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Rescuing Banks vs. Creating Wealth: Are We Building a Sustainable Economy?

April 10, 2009 By Lee Egerstrom, Economic Development Fellow

Two Minnesotans who are expert observers of business and strong advocates for manufacturing see only short-term grains from federal financial rescue and economic stimulus packages unless they put people back to work producing goods and services.

"Let's just say I'm 'underwhelmed' by what we (America) have done so far," said University of St. Thomas professor emeritus Fred Zimmerman, who held faculty positions in both business and engineering. Getting financial markets and the nation's credit markets working may help get us back to consuming again, but it doesn't assure that we will become great producers again.

America has three sectors that are productive, and they coincide with Minnesota's economy, he said. "Agriculture, mining and manufacturing are our productive sectors ... that's where we should be 'investing' public policy if we are to do anything."

A collaborator of Zimmerman's on manufacturing studies, however, takes a more cautious, less critical approach to recovery efforts even though the two agree that America and Minnesota's economies must restore manufacturing vigor.
Neither Minnesota's nor the nation's industries can bounce back unless the financial markets recover, said former St. Paul Pioneer Press business editor Dave Beal. It isn't a matter of either (banks) / or (industry), he said. The two are inseparable.
"Economists will tell you that we have to make the financial institutions strong because they hold up the entire global economy. That has to happen or we won't have manufacturing," Beal said.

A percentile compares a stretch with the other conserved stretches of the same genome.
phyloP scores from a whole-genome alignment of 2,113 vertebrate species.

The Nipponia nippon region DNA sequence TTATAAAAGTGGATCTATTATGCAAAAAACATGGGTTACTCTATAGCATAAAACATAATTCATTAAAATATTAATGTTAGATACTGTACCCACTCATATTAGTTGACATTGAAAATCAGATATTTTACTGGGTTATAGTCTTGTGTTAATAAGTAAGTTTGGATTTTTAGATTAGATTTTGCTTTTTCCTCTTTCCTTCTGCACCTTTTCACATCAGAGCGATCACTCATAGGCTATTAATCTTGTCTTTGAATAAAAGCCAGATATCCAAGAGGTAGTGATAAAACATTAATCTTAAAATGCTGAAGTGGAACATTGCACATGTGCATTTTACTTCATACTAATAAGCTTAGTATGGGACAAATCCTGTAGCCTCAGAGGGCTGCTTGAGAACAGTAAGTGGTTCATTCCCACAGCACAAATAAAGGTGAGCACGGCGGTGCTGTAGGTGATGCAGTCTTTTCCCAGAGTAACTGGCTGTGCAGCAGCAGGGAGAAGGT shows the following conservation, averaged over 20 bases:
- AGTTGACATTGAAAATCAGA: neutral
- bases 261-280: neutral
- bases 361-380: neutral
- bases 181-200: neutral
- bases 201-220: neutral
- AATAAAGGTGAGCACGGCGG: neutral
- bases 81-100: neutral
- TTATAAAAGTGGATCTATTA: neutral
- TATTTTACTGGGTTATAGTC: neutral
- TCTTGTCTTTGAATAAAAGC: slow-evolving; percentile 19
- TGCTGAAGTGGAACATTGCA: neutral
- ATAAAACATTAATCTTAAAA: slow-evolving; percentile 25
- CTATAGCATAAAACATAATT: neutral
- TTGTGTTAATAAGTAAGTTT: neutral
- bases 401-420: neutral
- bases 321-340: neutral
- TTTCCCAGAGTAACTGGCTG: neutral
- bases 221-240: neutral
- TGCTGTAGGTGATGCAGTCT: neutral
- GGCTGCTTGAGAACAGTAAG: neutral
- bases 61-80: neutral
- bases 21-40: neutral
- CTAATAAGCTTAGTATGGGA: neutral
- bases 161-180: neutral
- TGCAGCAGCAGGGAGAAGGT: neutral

"I would agree with the economists," he added.

Zimmerman and Beal coauthored a book, Manufacturing Works: The Vital Link Between Production and Prosperity (Chicago: Dearborn Trade Publishing, 2002), that argued strongly that the economy was on dangerous footing if we keep losing manufacturing jobs.

They were right, and job losses have reached epidemic proportion in the recession.

Beal writes occasional columns for the St. Paul Pioneer Press and currently serves as interim director of the Society of American Business Editors and Writers (SABEW) professional journalism organization. Zimmerman, meanwhile, has worked on projects with the University of Pittsburgh, St. Cloud State University and University of Minnesota since retiring from St. Thomas in 2006.

Their book's points are even more important today as government leaders seek ways to infuse capital into stimulating consumer markets for housing, autos and goods - the latter largely imported from abroad.

While Zimmerman might concede Beal's economic view on financial rescue measures, he vents frustration from a different route. "If we got manufacturing going again, the banks would straighten out," he said.

Using federal recovery dollars on infrastructure, such as roads, bridges and rail lines, will be good uses if these "shovel-ready" projects lead to increased manufacturing and permanent job creation down the line, he said. But in the short term, these projects are merely creating temporary jobs that, while necessary now, are not sustainable in the future. 

Their comments should help shape how public debate is framed over support for industries. For instance, Zimmerman uses Minnesota backyard industries as examples. Our agriculture is strong, for various reasons. Our manufacturing is weak. The latter spills over and harms mining.

Innovation in the steel industry put Minnesota mines back in business until the recent recession, he said. And that innovation came mostly from new companies adapting and developing new technologies, "not from reviving the old steel companies," he said.

"The 'Zombie Banks' we're bailing out look a lot like the old steel companies to me. Where's the innovation? Where's the productivity going to come from? Jobs?"     

Lost in most current public debate, Zimmerman said, is how emergency policies might lead to permanent jobs and development. What's more, he said, watching the federal rescue of insurance giant AIG has him believing there is more than humor involved "in what we used to tell our students:

"Don't trust anyone east of Cleveland, south of St. Louis, west of Omaha, or above the third floor."

That does help frame a public policy argument.
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